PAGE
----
# Simple Curves and Surfaces

We have seen the simplest curves (lines) and surfaces (planes) in the previous page. Next to lines and planes, there are conics and quadric surfaces. Although conics and quadric surfaces have been around for about 2000 years, they are still the most popular objects in many computer aided design and modeling systems. We shall discuss conics, quadric surfaces and tori on this page only. Consulting your calculus and/or geometry books should be very helpful. Your linear algebra book should also cover some of these topics with a modern approach.

The following figures show to you three different ways of cutting a cone with a plane. The conic sections, from left to right, are an ellipse, a hyperbola and a parabola.

## Curves

### Circles

The simplest non-linear curve is unquestionably the circle. A circle with center (a,b) and radius r has an equation as follows:
(x - a)2 + (x - b)2 = r2
If the center is the origin, the above equation is simplified to
x2 + y2 = r2
The above equations are referred to as the implicit form of the circle. The parametric form of a circle is
x = rcos(t)
y = rsin(t)
The following is the parametric form of a circle whose center is not the origin:
x = a + rcos(t)
y = b + rsin(t)
The above parametric form uses trigonometric functions. We shall discuss a parametric form of a circle without trigonometric functions later.

### Conics in Normal Forms

A direct generalization of the circle is the so-called conic curves or simply conics. Greeks knew about conics very well. In fact, Apollonius of Perga (262 - 200 B.C.) wrote a book of several volumes about conics. Conics are the intersection curves of a plane and a circular cone (i.e., a cone whose base is a circle and whose axis is perpendicular to the base and through the center of the base circle).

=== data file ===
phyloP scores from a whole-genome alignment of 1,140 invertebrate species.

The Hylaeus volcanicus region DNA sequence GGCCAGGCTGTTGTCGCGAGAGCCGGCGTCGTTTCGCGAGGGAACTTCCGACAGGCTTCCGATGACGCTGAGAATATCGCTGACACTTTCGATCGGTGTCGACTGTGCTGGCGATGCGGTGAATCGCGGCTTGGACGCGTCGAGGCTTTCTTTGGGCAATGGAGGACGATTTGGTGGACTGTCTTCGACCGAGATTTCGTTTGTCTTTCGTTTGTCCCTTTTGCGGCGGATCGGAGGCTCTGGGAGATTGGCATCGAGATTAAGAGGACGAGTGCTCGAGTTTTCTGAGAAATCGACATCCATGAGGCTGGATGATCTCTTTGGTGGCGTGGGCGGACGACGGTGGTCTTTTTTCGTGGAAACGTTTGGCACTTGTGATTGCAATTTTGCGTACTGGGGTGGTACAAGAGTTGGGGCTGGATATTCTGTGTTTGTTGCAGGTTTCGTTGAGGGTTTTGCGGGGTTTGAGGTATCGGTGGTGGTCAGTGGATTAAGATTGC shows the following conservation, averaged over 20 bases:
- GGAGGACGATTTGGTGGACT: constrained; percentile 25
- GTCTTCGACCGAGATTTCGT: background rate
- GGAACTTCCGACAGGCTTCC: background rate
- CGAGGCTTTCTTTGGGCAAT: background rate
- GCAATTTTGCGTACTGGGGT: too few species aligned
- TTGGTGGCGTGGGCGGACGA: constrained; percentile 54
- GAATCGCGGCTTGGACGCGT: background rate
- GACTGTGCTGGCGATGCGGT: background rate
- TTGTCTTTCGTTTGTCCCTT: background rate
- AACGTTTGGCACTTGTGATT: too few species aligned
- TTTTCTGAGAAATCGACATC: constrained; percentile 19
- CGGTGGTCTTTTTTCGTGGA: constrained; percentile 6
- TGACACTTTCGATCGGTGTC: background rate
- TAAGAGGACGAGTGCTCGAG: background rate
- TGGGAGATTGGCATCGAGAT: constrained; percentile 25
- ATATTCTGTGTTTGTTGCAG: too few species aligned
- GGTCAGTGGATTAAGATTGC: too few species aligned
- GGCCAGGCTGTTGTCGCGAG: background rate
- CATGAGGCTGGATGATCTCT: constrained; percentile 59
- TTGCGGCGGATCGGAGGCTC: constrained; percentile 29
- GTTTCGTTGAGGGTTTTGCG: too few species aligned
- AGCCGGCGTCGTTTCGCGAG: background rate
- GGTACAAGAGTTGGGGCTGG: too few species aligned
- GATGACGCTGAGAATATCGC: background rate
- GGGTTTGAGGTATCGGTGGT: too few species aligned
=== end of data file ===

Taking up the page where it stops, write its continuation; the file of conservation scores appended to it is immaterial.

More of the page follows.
There are three types of non-degenerate conics: ellipses, hyperbolas and parabolas. Ellipses and hyperbolas are called central conics because they have a center of symmetry, while parabolas are non-central.

The normal form of an ellipse is the following implicit equation:

The axes of this ellipse are the x- and y-axis, a and b are the axis lengths, and the larger one of a and b is the major axis while the smaller one is the minor axis. It is not difficult to see that an ellipse in this form has the following parametric form:

x = acos(t)
y = bsin(t)

The normal form of a hyperbola is the following implicit equation:

The definition of major axis and minor axis are identical to that of ellipses. The x-axis intersects the curve at two points (a, 0) and (-a, 0) and, the y-axis does not intersect the curve at all. A possible parametric form of the above hyperbola is the following:

x = asec(t)
y = btan(t)

The center of an ellipse and hyperbola, in normal form, is the coordinate origin and the curve is symmetric about its center and its axes.